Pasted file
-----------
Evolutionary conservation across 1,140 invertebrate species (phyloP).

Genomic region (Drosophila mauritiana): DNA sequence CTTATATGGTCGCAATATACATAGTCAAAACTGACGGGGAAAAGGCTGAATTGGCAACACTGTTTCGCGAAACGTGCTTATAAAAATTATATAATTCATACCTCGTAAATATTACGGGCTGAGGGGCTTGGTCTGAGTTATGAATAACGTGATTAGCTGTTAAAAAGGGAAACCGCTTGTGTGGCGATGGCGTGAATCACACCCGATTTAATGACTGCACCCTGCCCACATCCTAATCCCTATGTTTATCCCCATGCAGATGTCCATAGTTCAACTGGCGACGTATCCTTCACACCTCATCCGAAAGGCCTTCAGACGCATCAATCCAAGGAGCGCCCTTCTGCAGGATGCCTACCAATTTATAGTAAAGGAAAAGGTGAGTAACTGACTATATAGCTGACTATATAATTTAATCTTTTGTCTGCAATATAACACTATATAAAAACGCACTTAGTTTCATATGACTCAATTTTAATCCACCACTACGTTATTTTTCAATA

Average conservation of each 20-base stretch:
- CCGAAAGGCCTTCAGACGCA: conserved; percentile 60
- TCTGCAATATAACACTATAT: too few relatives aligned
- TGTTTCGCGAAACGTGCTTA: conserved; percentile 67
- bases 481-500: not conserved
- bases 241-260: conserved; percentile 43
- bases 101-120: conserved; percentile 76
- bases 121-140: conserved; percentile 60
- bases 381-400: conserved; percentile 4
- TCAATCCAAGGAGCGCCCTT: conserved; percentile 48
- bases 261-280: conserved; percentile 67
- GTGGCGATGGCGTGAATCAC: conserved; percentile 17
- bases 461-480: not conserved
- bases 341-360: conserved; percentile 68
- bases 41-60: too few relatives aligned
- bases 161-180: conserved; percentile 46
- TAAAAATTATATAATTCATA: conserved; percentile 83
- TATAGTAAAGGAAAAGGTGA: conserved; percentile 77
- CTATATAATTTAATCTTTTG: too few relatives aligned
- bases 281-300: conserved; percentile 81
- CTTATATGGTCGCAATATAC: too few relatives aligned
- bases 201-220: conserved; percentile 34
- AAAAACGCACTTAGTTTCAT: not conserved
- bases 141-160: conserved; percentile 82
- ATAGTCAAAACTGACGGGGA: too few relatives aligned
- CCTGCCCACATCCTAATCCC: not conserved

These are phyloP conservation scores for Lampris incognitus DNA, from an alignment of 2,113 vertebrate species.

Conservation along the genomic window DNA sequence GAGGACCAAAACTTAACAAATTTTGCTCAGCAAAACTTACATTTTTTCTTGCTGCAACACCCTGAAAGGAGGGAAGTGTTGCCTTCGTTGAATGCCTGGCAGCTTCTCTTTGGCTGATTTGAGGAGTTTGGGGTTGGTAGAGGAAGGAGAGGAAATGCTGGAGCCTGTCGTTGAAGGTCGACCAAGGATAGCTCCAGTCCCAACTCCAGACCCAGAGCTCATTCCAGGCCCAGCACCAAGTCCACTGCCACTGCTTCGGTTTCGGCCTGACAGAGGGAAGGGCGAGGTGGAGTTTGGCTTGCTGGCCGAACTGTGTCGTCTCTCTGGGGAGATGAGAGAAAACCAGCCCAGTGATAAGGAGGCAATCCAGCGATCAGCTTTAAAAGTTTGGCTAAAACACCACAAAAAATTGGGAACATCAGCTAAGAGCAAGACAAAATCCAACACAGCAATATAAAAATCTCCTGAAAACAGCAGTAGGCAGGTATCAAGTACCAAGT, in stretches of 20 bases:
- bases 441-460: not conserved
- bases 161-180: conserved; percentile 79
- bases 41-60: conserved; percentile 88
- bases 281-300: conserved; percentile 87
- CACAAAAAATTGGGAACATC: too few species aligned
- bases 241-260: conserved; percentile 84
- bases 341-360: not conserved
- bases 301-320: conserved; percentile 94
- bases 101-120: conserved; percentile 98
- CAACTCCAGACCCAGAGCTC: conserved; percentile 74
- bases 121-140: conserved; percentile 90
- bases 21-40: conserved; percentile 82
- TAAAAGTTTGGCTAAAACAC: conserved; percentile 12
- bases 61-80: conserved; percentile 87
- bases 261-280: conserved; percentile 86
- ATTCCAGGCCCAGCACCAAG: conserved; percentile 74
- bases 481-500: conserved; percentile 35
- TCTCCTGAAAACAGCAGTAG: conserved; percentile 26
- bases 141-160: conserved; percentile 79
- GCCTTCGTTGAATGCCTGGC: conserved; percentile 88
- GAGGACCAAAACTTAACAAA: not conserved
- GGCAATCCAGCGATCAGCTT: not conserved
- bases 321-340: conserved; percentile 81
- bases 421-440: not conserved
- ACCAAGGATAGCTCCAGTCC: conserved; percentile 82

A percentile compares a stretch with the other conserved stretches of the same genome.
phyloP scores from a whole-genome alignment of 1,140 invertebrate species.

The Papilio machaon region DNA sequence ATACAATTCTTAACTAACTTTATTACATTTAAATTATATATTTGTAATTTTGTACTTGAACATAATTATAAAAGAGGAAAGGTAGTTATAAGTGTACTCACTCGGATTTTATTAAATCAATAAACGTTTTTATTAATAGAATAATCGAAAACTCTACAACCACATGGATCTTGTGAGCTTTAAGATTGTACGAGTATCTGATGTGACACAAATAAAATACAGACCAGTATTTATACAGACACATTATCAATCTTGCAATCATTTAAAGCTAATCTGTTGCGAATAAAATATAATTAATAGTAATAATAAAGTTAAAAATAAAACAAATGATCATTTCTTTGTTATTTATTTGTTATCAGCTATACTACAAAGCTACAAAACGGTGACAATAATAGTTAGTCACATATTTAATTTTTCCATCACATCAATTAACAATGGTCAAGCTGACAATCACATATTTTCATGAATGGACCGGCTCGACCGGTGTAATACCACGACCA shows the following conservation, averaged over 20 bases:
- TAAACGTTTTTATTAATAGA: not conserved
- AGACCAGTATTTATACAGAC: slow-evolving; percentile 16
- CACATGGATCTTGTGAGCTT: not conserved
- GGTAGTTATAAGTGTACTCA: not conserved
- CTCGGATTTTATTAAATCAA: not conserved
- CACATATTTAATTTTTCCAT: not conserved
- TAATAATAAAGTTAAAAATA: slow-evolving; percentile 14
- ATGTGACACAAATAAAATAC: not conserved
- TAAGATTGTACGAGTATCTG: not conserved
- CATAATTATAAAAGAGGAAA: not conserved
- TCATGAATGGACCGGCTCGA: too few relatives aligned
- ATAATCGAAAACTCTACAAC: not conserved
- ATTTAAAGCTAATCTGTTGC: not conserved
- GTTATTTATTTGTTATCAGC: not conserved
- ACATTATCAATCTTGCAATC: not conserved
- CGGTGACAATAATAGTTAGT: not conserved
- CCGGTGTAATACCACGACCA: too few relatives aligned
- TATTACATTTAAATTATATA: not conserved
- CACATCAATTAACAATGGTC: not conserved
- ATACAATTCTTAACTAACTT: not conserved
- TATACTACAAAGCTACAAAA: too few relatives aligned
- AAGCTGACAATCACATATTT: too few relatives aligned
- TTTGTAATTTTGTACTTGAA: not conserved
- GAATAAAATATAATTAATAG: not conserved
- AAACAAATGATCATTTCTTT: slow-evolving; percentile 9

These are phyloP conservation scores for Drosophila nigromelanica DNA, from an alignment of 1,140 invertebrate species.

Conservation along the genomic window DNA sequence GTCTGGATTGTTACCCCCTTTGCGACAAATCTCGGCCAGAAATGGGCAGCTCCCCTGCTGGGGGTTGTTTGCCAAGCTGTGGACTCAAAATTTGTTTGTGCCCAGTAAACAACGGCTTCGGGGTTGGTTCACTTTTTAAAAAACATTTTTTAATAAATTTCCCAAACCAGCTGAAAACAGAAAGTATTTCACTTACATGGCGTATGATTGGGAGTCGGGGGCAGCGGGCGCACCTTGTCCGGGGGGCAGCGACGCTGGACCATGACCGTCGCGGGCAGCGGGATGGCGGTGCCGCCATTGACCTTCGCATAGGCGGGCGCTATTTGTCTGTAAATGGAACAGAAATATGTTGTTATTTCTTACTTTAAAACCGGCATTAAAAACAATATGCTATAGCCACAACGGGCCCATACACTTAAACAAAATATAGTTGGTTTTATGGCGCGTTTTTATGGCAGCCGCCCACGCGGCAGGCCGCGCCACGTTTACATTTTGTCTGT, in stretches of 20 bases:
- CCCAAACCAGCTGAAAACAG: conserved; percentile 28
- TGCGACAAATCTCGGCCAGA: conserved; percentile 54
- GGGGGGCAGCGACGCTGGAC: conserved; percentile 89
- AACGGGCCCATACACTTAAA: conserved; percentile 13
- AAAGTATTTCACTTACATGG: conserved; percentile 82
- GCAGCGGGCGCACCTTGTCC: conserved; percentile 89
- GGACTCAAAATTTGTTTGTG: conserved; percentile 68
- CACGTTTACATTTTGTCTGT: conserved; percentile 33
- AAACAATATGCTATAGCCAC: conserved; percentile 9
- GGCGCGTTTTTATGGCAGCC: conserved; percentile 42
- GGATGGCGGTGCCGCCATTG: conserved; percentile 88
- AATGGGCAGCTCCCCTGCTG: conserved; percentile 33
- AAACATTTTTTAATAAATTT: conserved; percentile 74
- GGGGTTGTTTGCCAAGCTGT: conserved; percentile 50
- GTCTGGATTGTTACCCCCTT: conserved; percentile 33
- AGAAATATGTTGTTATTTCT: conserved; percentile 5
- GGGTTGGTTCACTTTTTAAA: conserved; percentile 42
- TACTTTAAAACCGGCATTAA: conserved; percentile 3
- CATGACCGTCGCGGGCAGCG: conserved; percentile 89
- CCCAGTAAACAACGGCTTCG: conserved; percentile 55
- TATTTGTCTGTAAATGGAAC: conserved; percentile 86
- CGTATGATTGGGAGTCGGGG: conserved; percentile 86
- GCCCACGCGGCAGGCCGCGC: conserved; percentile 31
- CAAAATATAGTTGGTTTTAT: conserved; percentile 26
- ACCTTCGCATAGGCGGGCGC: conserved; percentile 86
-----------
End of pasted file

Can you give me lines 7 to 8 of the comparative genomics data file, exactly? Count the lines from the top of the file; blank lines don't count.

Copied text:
- bases 481-500: not conserved
- bases 241-260: conserved; percentile 43